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Halloween gives us such a fun excuse to get creative with decorations and costumes with the whole family. We’ve called on Robert Giesler, Clinical Nurse in the Newborn and Infant Critical Care Unit (NICCU) at Children's Hospital Los Angeles , to help us with tips + tricks to help keep your kids safe this Halloween.
Safe Pumpkin Carving
It’s always a special moment visiting the pumpkin patch to pick out the perfect Halloween pumpkins. Children’s Hospital Los Angeles’s injury prevention team created step-by-step videos for safe pumpkin carving. Check it out!
Halloween Lights and Electronic Decorations
Festive lights set the mood for getting everyone in the spirit of Halloween. When purchasing lights, extension cords, and other electronic decorations, buy items that are UL-listed — this means the product underwent safety testing in a lab approved by the United States federal agency Occupational Safety and Health Administration (OSHA). Use lights and decorations meant for outdoor use, which is usually stated on the packaging. If you put “indoor” lights or decorations outside, wet weather increases the risk of electric shock and fire. If you’re not sure if lights or decorations are rated for indoor or outdoor use, just check the color-coded holographic UL mark on the product’s package.
- Green mark: “Indoors only.”
- Red mark: “Indoors and outdoors.”
Whether your decorations are brand-new or used, inspect all lights, electronic decorations, and extension cords for wear and tear before using as your Halloween décor. If you can repair the damage (i.e., broken bulbs replaced), do not use the item until the you've made the fix. Click here for more safety tips related to lights and electronic decorations.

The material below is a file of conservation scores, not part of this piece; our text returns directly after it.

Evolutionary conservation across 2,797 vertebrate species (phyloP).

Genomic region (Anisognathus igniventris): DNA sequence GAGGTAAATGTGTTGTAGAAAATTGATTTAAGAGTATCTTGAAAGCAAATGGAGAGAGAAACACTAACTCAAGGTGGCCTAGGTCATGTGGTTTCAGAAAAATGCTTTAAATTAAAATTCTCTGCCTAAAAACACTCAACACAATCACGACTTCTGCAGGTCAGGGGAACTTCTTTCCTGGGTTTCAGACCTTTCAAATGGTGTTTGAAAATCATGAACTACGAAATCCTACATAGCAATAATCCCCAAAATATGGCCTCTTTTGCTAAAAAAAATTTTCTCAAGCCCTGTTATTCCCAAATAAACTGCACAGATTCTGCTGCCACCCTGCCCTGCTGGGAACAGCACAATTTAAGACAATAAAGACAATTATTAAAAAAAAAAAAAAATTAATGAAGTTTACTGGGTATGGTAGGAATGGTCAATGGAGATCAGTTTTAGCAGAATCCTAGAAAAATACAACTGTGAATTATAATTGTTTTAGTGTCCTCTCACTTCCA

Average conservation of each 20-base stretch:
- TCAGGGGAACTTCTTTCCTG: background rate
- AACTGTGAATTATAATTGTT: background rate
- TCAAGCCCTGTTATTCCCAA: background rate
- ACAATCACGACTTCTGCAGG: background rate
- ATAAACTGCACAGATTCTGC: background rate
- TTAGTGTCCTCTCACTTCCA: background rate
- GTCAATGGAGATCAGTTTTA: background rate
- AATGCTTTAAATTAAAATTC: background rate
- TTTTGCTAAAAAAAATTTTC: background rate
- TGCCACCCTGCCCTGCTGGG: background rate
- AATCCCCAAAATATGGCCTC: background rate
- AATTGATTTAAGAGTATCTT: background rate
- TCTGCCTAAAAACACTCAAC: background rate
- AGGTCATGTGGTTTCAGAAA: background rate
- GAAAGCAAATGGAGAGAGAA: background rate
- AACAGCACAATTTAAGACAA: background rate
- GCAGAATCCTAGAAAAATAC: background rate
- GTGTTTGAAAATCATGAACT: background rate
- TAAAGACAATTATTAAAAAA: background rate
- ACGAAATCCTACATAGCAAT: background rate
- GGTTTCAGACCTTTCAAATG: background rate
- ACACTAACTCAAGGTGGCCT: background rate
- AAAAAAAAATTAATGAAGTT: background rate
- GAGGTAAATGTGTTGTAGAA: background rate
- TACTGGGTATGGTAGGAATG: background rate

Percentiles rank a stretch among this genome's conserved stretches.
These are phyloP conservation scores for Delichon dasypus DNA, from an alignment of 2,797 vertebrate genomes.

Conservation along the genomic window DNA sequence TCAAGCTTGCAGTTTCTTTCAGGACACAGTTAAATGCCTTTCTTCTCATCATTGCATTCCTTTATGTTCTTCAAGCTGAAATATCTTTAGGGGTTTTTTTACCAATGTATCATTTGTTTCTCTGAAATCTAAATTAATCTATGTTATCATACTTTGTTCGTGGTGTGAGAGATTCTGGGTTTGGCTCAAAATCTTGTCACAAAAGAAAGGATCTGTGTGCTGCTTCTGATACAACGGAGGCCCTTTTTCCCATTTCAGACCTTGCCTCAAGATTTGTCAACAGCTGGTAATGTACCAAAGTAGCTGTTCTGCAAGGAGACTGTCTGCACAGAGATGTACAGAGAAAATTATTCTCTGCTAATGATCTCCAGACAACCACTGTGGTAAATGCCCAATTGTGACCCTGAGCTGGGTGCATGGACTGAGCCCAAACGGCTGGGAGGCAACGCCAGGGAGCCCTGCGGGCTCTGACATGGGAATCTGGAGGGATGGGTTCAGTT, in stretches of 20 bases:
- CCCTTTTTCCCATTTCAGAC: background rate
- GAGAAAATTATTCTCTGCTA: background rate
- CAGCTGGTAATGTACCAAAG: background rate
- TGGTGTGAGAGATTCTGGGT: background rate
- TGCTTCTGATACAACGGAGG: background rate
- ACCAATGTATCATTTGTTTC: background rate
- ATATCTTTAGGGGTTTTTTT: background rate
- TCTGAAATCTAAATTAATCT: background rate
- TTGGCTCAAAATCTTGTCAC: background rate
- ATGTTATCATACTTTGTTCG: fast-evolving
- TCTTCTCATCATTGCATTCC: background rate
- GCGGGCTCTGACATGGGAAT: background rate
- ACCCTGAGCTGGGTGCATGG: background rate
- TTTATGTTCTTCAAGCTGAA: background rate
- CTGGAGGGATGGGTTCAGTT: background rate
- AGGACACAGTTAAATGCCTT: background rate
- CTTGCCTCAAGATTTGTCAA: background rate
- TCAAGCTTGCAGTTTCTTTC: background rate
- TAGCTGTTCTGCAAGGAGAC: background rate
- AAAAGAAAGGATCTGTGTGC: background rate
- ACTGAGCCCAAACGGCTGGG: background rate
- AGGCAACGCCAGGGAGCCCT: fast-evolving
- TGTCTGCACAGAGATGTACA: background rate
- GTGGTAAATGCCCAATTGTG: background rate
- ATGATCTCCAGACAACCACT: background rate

Fake Spider Webs
When assembled correctly, fake spider webs look and feel pretty real — spooky! Three tips to consider when using fake spider webs in your Halloween décor:
- If you have allergies, avoid getting the spider webbing near your nose.
- Colored fake spider webbing looks a lot like cotton candy, so supervise your children if they're helping you put up the spider webs.
- When placing the webbing in a high place, stand on a stable ladder or sturdy chair.
For many kids, Halloween costumes are the highlight of the holiday. Here are some tips for your child’s costume:
- The eye holes of a Halloween mask should be big enough so your child can see in all directions.
- The mask should fit securely around your child’s head.
- The costume should have snaps and velcro for closures if your child needs to get out of the costume quickly.
- A safe alternative to a Halloween mask is face make-up. Why not consider natural, non-toxic, and hypoallergenic makeup instead?
Halloween is fun for families, especially when safety comes first. My sons and I have a great time, and I hope you enjoy Halloween by letting your imagination run wild and free!
Robert offers helpful tips for making sure there is proper venting in your child’s costume mask. Visit CHLA and WeTreatKidsBetter.org to learn more!
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